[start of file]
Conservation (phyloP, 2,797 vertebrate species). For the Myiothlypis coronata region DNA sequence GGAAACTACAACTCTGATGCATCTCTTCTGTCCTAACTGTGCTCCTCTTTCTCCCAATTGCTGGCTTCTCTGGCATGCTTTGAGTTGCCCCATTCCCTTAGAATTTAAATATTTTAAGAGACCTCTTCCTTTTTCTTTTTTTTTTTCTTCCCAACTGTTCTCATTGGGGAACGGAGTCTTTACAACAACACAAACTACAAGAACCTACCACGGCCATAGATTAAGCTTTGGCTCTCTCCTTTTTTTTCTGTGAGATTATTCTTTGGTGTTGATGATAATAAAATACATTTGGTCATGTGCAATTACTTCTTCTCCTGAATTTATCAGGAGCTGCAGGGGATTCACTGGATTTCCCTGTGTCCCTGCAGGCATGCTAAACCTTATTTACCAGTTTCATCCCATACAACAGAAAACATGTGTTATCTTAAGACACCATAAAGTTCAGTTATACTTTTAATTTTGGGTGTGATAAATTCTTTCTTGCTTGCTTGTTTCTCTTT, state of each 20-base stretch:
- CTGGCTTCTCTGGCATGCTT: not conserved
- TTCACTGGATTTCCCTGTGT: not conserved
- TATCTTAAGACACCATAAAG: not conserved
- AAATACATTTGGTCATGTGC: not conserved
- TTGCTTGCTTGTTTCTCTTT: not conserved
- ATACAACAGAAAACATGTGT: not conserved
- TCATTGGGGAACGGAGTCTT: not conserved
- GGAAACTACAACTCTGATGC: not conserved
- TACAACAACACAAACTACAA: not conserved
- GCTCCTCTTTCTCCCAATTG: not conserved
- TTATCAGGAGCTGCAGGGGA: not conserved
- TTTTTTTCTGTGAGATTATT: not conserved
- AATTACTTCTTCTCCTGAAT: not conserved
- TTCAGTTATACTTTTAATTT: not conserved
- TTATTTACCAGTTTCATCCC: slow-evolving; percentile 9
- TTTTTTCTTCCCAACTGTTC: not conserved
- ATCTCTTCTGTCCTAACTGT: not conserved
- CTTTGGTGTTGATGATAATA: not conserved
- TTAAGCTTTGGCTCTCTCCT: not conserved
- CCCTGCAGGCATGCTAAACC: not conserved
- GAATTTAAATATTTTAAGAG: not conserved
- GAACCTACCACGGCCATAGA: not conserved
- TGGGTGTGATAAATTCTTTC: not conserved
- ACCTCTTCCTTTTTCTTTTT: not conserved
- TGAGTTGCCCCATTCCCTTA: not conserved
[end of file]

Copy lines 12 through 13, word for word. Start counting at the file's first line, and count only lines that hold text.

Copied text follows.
- TTATCAGGAGCTGCAGGGGA: not conserved
- TTTTTTTCTGTGAGATTATT: not conserved